Science and gender equality are both vital for the achievement of the internationally agreed development goals, including the 2030 Agenda for Sustainable Development. Over the past 15 years, the global community has made a lot of effort in inspiring and engaging women and girls in science. In order to achieve full and equal access to and participation in science for women and girls, and further achieve gender equality and the empowerment of women and girls, the United Nations General Assembly adopted resolution A/RES/70/212 declared February 11th as the International Day of Women and Girls in Science.
Through Make It Our Business (MIOB), we have been teaching bystanders – who are often co-workers – how to recognize and respond to warning signs of domestic violence in the workplace for almost ten years. While sexual harassment is a different but related issue, the idea to engage and mobilize the majority of workers who do not engage in abusive or harassing behaviour creates a common focus. What do bystanders need to move from passive observation to pro-social activity?
In the U.S we see that nineteen is not enough to make it stick to a president, even when he boasts about it on camera. Nine is not enough to make it stick to an Alabama judge running for senator, even though a number of the women were young teens at the time. Eight is enough to topple a Minnesota senator holding office, with offenses described as groping and unwanted kissing. In a win-lose world, 19 + 9 testimonies does not equal 2 men down in sexual harassment accounting. Given the math, why would any woman come forward? And yet they do. They come because they want justice, human rights, accountability, healing and possibly peace of mind.
In 2014, Ray Rice punched his girlfriend unconscious in an elevator and became the face of domestic violence in the NFL. The level of media attention from the elevator video of the assault was what finally shamed the NFL into taking action to suspend Rice from play. Later in the same year, Jian Ghomeshi was fired from the CBC for assault allegations from women he had dated. 2014 was also the year that Bill Cosby’s criminal behaviour surfaced after years of rumours and allusions. These events marked the beginning of a public reckoning with violence against women in the workplace that picked up new speed in 2017.
Domestic violence often enters the workplace. We’ve seen this time and time again. So what can we do about it? How can we prevent more workplace tragedies and better protect victims of domestic abuse at their work? There are many simple but highly effective measures that any workplace can take to create a safe and supportive environment. If domestic violence is a concern, having the proper safety measures in place can help save a life. This is also why it is so important that if we think we hear something, see something, or know something, that we speak up.
For many of us, that was the mantra we grew up hearing. It didn’t necessarily mean that abuse was happening in our homes, but it did reflect the belief that family privacy was to be valued and protected. Over the years, communities have come to appreciate the need to balance children's fundamental right to be safe with parents' right to raise their children as they see fit. Mandatory child protection reporting laws have played a significant role in detecting and preventing the abuse of children by caregivers.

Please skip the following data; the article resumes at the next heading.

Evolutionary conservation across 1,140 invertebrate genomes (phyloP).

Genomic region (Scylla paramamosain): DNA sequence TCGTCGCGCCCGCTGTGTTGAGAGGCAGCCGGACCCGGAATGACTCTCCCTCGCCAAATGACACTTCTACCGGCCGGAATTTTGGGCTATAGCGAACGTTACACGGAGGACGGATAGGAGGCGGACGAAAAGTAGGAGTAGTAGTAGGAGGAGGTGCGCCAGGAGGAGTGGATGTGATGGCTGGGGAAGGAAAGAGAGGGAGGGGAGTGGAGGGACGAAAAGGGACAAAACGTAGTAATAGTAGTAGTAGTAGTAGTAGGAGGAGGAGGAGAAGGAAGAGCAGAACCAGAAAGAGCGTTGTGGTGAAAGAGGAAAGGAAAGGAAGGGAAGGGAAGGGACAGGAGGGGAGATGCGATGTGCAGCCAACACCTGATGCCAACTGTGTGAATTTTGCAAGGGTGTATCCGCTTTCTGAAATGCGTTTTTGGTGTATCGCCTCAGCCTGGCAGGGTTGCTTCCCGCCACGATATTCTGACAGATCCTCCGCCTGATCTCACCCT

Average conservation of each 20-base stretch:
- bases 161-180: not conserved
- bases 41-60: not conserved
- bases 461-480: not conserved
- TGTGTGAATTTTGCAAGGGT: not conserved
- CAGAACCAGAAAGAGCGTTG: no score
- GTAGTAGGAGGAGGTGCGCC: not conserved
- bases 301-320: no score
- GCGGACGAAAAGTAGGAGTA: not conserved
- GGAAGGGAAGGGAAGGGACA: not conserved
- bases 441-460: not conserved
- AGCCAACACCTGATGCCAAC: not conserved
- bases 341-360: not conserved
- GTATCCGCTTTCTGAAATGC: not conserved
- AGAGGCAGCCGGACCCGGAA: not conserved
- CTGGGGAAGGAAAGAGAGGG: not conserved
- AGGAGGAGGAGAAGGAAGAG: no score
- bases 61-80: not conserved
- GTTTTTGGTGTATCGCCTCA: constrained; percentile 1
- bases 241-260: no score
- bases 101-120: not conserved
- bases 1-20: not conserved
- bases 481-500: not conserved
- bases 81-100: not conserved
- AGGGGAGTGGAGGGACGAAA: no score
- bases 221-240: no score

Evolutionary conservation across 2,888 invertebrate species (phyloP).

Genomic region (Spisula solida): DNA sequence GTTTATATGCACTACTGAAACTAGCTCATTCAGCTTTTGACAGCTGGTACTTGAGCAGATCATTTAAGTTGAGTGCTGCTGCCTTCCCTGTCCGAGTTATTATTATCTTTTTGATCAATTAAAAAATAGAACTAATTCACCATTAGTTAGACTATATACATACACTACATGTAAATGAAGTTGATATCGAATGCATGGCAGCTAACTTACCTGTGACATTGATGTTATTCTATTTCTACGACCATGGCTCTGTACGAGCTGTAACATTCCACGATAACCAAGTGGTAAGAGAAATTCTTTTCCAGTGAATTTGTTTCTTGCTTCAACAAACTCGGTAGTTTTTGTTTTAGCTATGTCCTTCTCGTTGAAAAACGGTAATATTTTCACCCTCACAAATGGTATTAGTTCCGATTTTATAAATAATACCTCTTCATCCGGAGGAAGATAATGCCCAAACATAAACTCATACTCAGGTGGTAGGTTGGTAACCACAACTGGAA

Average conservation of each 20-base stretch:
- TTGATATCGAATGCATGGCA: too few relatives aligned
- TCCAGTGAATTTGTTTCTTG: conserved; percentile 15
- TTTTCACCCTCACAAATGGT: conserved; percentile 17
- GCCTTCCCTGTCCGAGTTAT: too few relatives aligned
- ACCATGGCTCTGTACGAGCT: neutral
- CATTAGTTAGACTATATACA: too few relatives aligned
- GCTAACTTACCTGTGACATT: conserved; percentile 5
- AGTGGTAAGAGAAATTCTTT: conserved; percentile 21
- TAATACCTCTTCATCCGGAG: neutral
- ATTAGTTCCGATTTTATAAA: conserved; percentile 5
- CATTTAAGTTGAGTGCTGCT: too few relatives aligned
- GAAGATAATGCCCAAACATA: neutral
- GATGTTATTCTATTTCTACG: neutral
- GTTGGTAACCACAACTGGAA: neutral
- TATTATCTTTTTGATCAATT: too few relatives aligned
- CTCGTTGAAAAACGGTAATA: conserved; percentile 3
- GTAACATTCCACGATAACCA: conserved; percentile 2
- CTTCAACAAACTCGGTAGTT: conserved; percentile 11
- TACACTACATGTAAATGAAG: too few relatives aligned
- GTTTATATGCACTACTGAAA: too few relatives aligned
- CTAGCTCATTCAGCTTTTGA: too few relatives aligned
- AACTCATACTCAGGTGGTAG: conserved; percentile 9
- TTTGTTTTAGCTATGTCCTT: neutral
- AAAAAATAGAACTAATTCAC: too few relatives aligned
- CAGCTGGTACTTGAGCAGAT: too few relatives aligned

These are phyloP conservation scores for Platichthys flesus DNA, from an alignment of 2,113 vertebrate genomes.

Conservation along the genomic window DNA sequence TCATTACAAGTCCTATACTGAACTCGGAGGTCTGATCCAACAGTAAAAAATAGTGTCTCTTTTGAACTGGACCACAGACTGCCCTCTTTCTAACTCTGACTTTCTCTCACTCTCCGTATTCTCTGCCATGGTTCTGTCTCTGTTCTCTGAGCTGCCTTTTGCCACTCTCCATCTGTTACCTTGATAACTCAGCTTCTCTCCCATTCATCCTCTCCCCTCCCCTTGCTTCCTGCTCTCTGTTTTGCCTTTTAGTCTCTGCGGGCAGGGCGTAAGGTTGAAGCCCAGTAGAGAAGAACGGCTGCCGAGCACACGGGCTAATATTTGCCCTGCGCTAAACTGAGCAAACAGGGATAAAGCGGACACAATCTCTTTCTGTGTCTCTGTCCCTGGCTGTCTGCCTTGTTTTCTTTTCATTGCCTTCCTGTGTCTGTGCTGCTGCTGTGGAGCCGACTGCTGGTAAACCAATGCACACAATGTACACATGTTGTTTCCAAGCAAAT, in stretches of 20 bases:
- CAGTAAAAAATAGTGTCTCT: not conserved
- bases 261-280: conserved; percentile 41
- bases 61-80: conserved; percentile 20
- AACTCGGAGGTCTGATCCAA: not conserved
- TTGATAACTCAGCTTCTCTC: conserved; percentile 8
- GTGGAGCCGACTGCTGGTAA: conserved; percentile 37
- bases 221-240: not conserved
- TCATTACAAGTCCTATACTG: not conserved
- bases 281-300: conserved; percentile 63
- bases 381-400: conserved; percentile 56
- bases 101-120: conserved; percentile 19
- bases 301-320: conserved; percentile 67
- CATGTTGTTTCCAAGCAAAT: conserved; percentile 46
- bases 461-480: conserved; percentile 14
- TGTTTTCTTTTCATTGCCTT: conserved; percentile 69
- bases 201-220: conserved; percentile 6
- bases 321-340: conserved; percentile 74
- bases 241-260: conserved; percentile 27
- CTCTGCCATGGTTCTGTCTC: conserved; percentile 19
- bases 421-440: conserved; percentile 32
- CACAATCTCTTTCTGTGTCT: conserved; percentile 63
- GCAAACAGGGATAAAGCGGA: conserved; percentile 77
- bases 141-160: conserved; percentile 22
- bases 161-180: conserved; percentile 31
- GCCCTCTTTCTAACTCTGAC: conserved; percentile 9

Domestic violence is an issue that affects us all. You might have even experienced it firsthand yourself. Or maybe you have a friend, a family member, or a co-worker who has been in an abusive relationship. Domestic violence is far-reaching and the emotional, physical and financial implications can be long-lasting. From November 25th to December 10th, we’re joining in the 16 Days of Action to help end domestic violence. Each day, we’ll outline a different action that we can all take in the workplace to help reduce this worldwide issue.
Three years ago Ray Rice was suspended from the NFL after video footage of his domestic assault became public. Slava Voynov was suspended from play in NHL after he was arrested on domestic violence charges and Jian Ghomeshi was fired from CBC after information about his violent behaviour in personal relationships became public knowledge. All of these incidents happened within weeks of each other. Each case brought a startling glare of public scrutiny and criticism for how the organizations initially responded to the allegations.
Ontario has a spotlight on workplace domestic violence. The vast majority of men involved in the study are in heterosexual relationships and have been referred to intervention by the criminal justice system. Like victimization, the high costs of offender behaviour to the workplace include compromised worker safety, lost productivity, increased risk for accidents and exposure to liability. The study found that most employers lack adequate resources to help perpetrators deal with the issue. It’s not just employers. Society as a whole distances itself from violent men and doesn’t provide much in the way of opportunity for change.
We know from the 2014 national survey that one in three Canadian workers experiences domestic violence. More than half experience it while they are at work. When we began offering workplace education about domestic violence through the Make It Our Business (MIOB) training program, one of early questions we were asked was, “How is domestic violence a problem for employers?” High profile cases like that of Ray Rice from the NFL, and Jian Ghomeshi from the CBC, highlighted one important reason as the potential for reputational damage.